signed our Register on March 17, 1930 and August 23, 1933.
Lowell Smith Image Data
Spatz in typical Army Air Corps portrait from
Cosgrove's collection. Spatz changed the spelling of his
name to Spaatz in 1938 to emphasize the correct pronunciation
of the long "ah", as in 'spots' instead of 'spats'. He landed
at Tucson six times between 1927 and 1931.
General Carl Spatz
Below, Carl Spatz in front of the big, oil-spattered fuselage
of the Fokker C-2 trimotor transport 28-120 "Question
January 21, 1929. Refer to the last image of this download (PDF
367KB) to see all the members of the "Question Mark" crew
in the same relative position against the fuselage.
Carl Spatz January 21, 1929
Below, signed photo of Eric
Springer in a Curtiss Pusher, location identified as
Griffith Air Park, 1915. He became a management force with
Eric Springer, 1915
Stinson on the left, with unidentified gentleman. By
the clothing on Stinson, these images were taken at the same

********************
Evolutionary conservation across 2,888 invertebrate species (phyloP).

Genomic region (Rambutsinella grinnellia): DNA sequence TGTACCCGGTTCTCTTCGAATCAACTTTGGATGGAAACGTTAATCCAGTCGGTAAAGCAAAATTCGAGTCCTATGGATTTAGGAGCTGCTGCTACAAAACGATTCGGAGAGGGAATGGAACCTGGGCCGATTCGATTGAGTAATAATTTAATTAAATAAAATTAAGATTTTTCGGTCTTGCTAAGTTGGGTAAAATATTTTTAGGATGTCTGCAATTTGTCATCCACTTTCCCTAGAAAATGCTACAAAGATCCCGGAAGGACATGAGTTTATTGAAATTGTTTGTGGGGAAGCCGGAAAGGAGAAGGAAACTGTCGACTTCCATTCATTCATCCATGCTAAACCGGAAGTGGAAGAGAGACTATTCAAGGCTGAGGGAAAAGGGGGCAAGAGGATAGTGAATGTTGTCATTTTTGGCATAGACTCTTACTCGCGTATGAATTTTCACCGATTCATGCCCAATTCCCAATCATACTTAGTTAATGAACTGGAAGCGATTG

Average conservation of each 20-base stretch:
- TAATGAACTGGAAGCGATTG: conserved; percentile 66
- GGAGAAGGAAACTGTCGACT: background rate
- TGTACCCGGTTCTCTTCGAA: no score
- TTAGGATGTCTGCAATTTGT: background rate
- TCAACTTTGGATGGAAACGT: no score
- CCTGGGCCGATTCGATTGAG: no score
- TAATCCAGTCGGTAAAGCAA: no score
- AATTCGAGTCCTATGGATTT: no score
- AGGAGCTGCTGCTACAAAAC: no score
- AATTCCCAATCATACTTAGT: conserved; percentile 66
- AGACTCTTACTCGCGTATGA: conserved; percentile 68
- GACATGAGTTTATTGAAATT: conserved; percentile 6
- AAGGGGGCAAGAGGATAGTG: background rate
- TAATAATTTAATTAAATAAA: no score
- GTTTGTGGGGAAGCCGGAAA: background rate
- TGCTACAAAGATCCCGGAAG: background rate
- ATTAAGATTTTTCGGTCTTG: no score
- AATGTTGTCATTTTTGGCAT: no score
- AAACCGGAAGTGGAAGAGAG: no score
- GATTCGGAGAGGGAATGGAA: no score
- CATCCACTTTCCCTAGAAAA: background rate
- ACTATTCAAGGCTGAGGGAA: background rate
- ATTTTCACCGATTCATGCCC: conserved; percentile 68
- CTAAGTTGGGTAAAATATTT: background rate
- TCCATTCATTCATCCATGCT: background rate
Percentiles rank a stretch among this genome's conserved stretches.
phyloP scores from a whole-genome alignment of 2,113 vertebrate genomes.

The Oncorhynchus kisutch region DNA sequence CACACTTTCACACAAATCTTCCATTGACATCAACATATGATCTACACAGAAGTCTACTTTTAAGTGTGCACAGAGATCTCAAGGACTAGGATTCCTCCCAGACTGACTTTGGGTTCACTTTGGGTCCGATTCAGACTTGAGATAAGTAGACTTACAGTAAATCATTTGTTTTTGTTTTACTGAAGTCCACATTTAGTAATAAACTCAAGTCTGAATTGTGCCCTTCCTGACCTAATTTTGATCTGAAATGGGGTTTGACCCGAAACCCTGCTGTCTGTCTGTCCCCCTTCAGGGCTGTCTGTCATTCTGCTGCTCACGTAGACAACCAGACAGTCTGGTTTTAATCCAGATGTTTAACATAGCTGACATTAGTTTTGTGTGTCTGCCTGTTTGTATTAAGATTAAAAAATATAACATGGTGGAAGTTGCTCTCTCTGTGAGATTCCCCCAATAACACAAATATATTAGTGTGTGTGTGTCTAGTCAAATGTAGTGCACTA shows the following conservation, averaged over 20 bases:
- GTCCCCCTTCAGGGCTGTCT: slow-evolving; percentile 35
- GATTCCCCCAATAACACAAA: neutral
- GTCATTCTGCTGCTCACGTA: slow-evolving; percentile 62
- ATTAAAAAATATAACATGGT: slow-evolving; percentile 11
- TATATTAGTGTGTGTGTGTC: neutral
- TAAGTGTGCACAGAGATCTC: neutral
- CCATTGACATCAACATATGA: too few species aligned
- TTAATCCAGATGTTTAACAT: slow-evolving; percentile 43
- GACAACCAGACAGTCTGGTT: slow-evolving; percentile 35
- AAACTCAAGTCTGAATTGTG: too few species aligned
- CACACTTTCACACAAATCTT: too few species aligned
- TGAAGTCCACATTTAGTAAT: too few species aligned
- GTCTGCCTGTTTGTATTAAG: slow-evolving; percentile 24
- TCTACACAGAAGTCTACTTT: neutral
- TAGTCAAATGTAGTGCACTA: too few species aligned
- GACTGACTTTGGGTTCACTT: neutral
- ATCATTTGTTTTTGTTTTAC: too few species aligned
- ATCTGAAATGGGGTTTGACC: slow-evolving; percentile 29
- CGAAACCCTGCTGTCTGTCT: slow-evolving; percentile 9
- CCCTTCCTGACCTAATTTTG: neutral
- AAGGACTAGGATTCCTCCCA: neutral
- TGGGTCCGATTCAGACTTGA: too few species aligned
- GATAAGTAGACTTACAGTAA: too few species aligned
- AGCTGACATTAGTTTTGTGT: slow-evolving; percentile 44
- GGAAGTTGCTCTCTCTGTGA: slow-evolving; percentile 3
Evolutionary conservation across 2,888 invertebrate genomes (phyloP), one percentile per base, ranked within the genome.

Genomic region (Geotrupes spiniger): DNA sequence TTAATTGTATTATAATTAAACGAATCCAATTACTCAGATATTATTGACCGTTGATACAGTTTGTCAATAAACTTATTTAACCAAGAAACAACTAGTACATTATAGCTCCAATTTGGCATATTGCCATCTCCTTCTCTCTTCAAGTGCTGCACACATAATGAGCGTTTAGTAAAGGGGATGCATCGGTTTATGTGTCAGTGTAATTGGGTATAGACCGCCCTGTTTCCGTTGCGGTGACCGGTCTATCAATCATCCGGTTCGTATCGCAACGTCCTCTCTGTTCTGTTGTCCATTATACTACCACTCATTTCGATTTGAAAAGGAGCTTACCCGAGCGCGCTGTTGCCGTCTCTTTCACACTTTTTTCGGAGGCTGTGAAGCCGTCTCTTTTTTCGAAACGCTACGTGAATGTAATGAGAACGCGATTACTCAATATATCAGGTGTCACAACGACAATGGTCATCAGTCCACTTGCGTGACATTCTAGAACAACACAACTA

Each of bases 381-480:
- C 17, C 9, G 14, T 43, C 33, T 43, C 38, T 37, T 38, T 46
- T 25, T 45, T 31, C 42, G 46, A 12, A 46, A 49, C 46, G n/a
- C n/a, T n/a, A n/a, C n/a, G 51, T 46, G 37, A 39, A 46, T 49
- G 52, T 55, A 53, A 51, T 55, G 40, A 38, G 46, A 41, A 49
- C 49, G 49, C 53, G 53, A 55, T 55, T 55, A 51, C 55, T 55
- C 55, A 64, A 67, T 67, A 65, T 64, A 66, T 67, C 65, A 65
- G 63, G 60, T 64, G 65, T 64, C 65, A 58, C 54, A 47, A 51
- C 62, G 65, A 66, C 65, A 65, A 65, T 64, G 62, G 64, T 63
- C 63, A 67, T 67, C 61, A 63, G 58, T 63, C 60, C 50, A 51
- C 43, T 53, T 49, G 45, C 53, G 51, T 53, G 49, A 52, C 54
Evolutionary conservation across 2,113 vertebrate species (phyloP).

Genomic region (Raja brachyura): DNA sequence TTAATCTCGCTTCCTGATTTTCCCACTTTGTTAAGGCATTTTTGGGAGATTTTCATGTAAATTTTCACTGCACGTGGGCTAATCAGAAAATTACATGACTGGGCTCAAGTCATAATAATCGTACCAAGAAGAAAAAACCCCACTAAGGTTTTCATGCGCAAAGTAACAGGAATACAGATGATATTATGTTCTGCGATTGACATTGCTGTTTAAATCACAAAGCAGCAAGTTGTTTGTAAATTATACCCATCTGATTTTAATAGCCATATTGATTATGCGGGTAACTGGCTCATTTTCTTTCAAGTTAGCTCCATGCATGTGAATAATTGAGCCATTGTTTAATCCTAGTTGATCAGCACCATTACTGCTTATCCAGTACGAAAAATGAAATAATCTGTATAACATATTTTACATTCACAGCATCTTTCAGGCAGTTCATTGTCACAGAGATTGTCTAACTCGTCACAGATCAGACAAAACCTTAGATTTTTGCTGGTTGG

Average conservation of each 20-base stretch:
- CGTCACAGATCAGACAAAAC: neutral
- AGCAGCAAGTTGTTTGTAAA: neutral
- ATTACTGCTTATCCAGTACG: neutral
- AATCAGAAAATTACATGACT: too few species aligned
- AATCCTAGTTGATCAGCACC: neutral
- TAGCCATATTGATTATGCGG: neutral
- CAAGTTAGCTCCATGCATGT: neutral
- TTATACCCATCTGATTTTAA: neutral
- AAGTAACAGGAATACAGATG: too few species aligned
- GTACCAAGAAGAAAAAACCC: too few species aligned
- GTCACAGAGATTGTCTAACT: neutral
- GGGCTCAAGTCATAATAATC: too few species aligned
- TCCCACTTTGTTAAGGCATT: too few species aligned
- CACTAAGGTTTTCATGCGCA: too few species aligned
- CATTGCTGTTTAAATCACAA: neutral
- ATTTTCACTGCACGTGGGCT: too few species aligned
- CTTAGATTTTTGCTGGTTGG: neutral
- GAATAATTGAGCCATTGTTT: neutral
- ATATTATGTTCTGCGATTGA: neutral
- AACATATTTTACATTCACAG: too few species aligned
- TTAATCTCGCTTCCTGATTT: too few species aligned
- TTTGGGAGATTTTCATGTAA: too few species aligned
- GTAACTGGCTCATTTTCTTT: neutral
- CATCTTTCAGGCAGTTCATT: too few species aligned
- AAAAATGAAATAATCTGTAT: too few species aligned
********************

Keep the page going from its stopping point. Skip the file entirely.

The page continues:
time, probably during the Ford Reliability Tour of 1928,
which passed through Tucson July 10th.
(L), Date Unknown
Eddie Stinson (R) with B.F. Mahoney(?)
Below, Graham M. St. John was the pilot of this Douglas
Transport C-1, registration number 25-443, that visited Tucson
on April 16 and April 22-23, 1926. The records in the Register
for April 22-23
completely corroborate this series of images. St. John landed
April 22 at 6PM carrying Capt. R.W. Stone. They were eastbound
from Rockwell Field, San Diego, CA to El Paso, TX, Ft. Bliss.
They stayed overnight, departing on the 23rd at 11AM.
Another transport, not pictured, on the same itinerary,
signed the Register right after St. John. This transport
was piloted by Lt. H.M. Turner carrying a Capt. "Creed" (Creager?).
Yet a third transport is signed in just above St. John, piloted
by Ralph Stirling.
G.M. St. John
We find in the last image the three pilots of the group
of transports: Stirling, Turner and St. John (in the cockpit),
as well as passengers Stone and (probably "Creed")
in the person of Creager. Peggy
Pearson is not listed anywhere in the Register. From the
shadows, it looks like this image was taken
by Cosgrove sometime near their departure time on this sunny
and pleasant Friday morning in April of 1926.
THIS PAGE UPLOADED: 01/15/07 REVISED: 01/20/07